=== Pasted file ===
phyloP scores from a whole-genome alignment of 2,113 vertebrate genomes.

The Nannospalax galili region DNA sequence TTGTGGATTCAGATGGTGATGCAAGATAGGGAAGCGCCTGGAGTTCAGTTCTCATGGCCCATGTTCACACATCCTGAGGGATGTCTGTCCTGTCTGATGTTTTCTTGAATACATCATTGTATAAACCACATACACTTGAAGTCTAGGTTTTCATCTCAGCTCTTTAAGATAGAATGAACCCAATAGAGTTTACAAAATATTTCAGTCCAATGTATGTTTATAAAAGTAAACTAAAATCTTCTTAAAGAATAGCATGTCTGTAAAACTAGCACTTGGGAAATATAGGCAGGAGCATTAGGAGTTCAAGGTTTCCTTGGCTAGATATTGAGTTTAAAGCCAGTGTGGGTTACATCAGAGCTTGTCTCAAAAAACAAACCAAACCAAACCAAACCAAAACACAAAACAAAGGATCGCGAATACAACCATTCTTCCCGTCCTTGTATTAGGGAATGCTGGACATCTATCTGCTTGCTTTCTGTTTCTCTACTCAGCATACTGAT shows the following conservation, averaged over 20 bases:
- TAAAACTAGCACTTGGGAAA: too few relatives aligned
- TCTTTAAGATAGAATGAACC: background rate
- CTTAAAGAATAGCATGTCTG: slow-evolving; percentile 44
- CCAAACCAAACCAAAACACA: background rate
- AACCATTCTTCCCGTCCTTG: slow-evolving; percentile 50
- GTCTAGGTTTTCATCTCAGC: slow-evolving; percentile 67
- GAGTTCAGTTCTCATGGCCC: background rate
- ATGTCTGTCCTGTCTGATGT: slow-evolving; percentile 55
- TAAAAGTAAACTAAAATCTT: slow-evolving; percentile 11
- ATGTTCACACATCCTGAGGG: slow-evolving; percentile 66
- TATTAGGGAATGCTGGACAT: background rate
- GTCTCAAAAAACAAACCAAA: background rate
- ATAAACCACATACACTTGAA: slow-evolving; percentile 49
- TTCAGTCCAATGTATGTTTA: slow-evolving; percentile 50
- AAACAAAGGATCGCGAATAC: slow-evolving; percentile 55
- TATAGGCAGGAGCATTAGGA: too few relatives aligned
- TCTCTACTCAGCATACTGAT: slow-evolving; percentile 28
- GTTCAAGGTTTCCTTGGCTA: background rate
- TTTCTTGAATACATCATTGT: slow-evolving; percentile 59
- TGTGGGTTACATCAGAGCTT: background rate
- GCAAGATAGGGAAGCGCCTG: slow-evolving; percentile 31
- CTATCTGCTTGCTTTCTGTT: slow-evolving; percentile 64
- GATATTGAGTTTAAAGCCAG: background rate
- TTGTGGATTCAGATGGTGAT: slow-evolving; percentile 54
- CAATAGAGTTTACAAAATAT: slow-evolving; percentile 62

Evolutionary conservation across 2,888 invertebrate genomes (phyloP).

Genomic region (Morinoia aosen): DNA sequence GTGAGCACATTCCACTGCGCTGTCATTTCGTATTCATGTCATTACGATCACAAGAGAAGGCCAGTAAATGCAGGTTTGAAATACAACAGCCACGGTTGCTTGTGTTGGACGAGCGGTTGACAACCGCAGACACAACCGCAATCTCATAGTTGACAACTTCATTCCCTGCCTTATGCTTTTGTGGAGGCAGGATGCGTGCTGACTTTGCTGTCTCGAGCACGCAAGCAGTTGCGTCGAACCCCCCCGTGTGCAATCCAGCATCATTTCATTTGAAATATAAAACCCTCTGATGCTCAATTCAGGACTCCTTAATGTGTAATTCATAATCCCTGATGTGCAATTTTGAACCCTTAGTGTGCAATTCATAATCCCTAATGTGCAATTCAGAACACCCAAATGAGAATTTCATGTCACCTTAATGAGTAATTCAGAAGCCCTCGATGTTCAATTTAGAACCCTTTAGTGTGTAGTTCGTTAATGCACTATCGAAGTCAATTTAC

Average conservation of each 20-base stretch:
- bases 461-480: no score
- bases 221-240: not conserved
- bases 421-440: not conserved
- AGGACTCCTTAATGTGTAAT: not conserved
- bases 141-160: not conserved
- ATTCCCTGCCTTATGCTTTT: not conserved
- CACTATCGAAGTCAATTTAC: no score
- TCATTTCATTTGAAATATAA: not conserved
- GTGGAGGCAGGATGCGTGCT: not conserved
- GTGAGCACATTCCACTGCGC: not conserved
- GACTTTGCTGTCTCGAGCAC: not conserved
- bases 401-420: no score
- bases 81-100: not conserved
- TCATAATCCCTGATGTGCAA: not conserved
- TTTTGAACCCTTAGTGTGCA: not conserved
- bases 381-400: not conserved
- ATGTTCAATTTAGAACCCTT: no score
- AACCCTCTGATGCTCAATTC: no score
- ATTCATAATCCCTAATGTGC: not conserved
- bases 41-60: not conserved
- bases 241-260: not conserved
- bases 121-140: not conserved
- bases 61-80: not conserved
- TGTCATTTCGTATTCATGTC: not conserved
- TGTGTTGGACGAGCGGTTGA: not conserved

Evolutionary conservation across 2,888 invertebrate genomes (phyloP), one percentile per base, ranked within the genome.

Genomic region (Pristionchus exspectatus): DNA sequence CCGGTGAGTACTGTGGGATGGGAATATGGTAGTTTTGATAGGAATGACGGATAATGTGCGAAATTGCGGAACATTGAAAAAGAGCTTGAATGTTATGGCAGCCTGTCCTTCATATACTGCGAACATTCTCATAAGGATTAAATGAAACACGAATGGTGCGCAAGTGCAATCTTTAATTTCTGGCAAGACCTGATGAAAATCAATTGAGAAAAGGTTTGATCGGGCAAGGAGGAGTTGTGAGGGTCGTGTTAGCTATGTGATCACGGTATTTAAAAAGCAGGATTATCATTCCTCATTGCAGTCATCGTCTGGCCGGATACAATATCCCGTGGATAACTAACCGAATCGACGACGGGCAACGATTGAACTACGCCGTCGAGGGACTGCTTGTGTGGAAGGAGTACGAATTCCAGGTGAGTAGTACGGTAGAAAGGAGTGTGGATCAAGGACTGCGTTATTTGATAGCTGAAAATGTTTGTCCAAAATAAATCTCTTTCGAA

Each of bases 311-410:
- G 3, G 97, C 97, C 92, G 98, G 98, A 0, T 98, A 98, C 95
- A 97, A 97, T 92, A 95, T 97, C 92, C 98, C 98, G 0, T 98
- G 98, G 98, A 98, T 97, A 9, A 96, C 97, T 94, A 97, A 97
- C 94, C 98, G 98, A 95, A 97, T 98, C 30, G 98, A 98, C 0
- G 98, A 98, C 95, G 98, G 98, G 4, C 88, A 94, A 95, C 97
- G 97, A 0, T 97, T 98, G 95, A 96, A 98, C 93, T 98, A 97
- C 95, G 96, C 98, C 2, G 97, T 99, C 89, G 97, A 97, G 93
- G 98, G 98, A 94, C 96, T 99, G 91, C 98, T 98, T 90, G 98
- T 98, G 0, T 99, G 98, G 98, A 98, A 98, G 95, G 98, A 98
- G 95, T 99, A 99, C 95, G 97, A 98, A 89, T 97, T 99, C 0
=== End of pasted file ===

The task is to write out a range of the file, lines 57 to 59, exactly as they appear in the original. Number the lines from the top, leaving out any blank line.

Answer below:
Genomic region (Pristionchus exspectatus): DNA sequence CCGGTGAGTACTGTGGGATGGGAATATGGTAGTTTTGATAGGAATGACGGATAATGTGCGAAATTGCGGAACATTGAAAAAGAGCTTGAATGTTATGGCAGCCTGTCCTTCATATACTGCGAACATTCTCATAAGGATTAAATGAAACACGAATGGTGCGCAAGTGCAATCTTTAATTTCTGGCAAGACCTGATGAAAATCAATTGAGAAAAGGTTTGATCGGGCAAGGAGGAGTTGTGAGGGTCGTGTTAGCTATGTGATCACGGTATTTAAAAAGCAGGATTATCATTCCTCATTGCAGTCATCGTCTGGCCGGATACAATATCCCGTGGATAACTAACCGAATCGACGACGGGCAACGATTGAACTACGCCGTCGAGGGACTGCTTGTGTGGAAGGAGTACGAATTCCAGGTGAGTAGTACGGTAGAAAGGAGTGTGGATCAAGGACTGCGTTATTTGATAGCTGAAAATGTTTGTCCAAAATAAATCTCTTTCGAA

Each of bases 311-410:
- G 3, G 97, C 97, C 92, G 98, G 98, A 0, T 98, A 98, C 95